At the outer reaches of my mind, sort of just before the end of the observable universe, I seem to have a fragment of memory, perhaps a few quarks worth, about reading something about Echelon. But, well, I really didn't remember anything about it.
"Look up "Total Information Awareness," a massive, multi-faceted program that was designed to spy on Americans. The project was, ostensibly, dropped. But many of its provisions have been hidden in other measures and executive orders."
- Yup, I'm aware of the TIA program. Are you familiar with the Echelon program that has existed in America since the 1960s during the cold war era, and has expanded into the international spy network? "ECHELON" monitors all sorts of telecommunications signals intelligence.
Every so often a U.S. politician will promote government funding of campaigns, but it never gets off the ground. There are always arguments for why it's a bad idea, such as governments shouldn't finance campaigns because of the potential to control speech, and if the government equalizes financial factors, the non-financial factors that affect elections might become too important (yeah, like intelligence and honesty!).
There also are issues of what candidates should receive financing, especially fringe candidates who don't have any chance of winning, and at what point in the campaign process should financing become available.
It's a complicated issue, but I think it could be resolved.
The content companies haven't slowed down in their efforts to get bills passed that are similar to SOPA and PIPA. And, just look at ACTA (Anti-Counterfeiting Trade Agreement) approved by the EU; it's a nasty piece of work.
Also, the U.S. continues to pressure countries to approve user-hostile legislation. Frankly, I'm surprised at the Obama Administration, even though it wasn't in favor of SOPA/PIPA as written.
As long as there are lobbyists with warchests and SuperPACs, our political process is dangerously compromised. I'd like to see national politicians receive a certain amount of money from the government for campaigns, and that's it. Any politician who uses more than that amount would be fined and, possibly, imprisoned. If the crime wasn't found out until after an election, the convicted politician would be dismissed from office.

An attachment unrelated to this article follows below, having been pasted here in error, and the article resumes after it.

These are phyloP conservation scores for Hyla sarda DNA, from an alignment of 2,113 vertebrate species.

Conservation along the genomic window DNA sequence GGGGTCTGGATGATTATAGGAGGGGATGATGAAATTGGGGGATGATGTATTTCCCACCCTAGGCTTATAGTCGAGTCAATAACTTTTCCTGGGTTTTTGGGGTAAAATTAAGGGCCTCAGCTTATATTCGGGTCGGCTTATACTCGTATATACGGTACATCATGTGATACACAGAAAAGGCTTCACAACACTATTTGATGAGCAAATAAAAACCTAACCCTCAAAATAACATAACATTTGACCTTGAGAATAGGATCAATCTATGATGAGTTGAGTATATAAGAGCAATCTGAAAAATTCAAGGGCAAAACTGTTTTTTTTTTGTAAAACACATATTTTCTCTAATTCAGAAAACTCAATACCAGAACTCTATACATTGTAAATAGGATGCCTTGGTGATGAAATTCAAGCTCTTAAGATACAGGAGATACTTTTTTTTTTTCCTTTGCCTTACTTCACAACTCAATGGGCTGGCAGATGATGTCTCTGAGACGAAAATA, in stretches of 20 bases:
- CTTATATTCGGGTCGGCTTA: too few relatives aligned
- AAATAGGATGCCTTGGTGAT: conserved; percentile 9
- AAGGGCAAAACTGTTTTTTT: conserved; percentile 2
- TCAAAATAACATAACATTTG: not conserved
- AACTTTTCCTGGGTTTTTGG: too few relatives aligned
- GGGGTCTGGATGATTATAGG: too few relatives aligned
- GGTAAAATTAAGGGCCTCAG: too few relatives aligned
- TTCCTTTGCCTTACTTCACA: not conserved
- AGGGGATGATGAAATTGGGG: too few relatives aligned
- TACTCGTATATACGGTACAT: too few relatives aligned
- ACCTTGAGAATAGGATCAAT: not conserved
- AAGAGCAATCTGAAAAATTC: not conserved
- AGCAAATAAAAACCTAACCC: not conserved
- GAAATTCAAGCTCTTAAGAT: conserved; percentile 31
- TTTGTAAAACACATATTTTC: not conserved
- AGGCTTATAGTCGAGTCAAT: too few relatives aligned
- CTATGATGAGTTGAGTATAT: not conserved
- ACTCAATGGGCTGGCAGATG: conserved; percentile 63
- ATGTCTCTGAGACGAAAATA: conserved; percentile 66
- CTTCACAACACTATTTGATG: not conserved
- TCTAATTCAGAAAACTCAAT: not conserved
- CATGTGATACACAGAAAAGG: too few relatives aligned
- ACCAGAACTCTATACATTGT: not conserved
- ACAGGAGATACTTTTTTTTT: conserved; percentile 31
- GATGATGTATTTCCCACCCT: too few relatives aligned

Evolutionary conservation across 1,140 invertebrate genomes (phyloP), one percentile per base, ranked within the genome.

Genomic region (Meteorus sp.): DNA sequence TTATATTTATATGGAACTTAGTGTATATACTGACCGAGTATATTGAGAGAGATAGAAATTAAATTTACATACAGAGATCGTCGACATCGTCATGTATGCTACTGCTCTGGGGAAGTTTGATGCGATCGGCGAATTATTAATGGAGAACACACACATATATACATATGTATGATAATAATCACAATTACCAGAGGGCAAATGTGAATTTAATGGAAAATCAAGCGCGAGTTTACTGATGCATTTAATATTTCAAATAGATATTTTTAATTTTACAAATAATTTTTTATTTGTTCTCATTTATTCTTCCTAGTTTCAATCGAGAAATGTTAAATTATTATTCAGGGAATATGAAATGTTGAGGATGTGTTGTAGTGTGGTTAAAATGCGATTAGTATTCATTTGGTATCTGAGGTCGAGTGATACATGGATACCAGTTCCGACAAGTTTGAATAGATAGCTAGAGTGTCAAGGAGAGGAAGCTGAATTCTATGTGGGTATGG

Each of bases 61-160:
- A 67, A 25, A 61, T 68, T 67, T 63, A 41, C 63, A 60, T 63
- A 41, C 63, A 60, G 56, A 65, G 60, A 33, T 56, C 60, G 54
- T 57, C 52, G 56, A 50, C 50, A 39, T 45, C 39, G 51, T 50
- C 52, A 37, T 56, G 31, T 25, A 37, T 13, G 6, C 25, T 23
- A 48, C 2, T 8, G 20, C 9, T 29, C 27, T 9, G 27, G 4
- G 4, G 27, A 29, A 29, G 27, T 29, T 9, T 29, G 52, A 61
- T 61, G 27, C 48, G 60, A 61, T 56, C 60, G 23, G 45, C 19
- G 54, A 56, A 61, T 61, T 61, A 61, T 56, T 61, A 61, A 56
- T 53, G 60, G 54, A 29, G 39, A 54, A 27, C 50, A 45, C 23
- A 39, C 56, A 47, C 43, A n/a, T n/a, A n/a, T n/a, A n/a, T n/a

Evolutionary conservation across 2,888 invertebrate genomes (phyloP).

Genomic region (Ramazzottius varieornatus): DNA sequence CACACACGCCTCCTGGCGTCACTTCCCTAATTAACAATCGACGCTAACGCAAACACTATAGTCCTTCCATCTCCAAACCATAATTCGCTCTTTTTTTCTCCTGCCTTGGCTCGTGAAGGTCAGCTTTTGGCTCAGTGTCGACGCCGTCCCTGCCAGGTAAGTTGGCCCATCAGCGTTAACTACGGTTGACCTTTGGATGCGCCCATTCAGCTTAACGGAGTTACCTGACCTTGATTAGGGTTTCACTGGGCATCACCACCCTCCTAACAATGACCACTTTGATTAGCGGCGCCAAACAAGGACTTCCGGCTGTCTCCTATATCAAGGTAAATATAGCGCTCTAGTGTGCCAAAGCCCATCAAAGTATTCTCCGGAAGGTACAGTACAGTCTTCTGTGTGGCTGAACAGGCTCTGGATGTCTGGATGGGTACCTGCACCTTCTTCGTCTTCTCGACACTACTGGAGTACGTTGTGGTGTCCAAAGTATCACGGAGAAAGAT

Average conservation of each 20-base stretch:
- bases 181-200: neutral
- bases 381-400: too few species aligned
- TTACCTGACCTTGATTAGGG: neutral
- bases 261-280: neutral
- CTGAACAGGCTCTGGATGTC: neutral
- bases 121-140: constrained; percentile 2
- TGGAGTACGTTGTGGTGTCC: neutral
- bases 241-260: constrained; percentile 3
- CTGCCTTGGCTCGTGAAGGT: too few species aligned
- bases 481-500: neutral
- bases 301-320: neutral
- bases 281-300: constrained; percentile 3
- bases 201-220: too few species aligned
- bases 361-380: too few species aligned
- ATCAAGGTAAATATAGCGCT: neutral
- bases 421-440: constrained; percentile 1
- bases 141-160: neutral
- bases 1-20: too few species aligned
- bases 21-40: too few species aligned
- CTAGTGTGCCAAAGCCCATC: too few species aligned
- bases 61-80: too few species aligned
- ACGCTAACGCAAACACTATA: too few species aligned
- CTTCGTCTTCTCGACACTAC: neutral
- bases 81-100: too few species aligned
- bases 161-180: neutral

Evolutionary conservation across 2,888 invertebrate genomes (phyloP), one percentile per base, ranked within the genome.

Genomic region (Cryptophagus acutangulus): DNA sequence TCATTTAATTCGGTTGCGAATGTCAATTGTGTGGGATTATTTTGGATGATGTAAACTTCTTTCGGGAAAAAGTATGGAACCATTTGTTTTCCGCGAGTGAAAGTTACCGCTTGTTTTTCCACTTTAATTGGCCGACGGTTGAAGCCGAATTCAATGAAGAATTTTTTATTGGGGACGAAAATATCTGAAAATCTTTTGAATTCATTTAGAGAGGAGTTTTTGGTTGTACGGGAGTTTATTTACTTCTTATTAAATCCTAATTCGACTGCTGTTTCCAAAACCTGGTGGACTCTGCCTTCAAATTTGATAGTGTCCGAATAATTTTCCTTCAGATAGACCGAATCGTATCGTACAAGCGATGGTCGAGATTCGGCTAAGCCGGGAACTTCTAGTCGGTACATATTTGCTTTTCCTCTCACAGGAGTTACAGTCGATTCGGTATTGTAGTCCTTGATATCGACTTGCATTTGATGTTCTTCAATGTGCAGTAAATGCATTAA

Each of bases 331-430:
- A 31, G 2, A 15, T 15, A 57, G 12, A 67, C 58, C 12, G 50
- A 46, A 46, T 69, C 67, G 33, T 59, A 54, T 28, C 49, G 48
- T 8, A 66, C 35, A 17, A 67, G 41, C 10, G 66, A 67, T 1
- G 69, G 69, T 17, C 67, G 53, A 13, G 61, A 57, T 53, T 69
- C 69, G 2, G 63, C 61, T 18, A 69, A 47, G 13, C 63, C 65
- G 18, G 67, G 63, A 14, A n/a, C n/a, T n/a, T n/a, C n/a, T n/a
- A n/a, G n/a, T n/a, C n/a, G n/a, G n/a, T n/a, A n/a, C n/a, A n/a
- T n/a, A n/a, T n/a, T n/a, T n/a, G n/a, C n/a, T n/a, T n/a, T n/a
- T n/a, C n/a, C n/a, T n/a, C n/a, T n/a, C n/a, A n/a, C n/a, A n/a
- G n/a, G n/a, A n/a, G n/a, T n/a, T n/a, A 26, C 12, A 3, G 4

Well said Alan. It is, in my opinion, a case of We the people have the best govenment that money can buy. And most ofm our elected officials are bought and old on a daily basis... This round of attacks by the recoring industry is only a shot across the bow. The battle to eek every single penny out of their "intellectual property" hasn't begun in earnest as of yet. They're still testing the political lackeys to see who will finally come through for them.
There isn't too much obfuscation by the content companies about what their motives are. They want to stamp out all piracy and impose whatever restrictions they can get away with to accomplish those goals. They want to control your consumption of content.
Politics is insidious. Calling politicians and lobbyists roaches might be doing roaches a disservice. Perhaps "demons" might be a better comparison.
Look up "Total Information Awareness," a massive, multi-faceted program that was designed to spy on Americans. The project was, ostensibly, dropped. But many of its provisions have been hidden in other measures and executive orders.
As for legislation that effects not just Americans, you might have read about the U.S. pressuring Spain to pass SOPA/PIPA-type regulations which were recently enacted.
Businesses helped neighbors with Internet access and mobile device charge-ups during Sandra. Following that example, enterprises should consider preparing Internet disaster plans to help the public during disasters.
Facebook's Graph Search may face some profound challenges and risks, first, because Facebook users haven't been thinking of their posts as product reviews; and second, because Facebook will now have to contend with the social-network equivalent of SEO "gaming" of results.
MySpace is reinventing itself by focusing on content, but it's too late, and other social networks should learn from its example by looking toward a telco payment model if they want to sustain user commitment and their own revenue.
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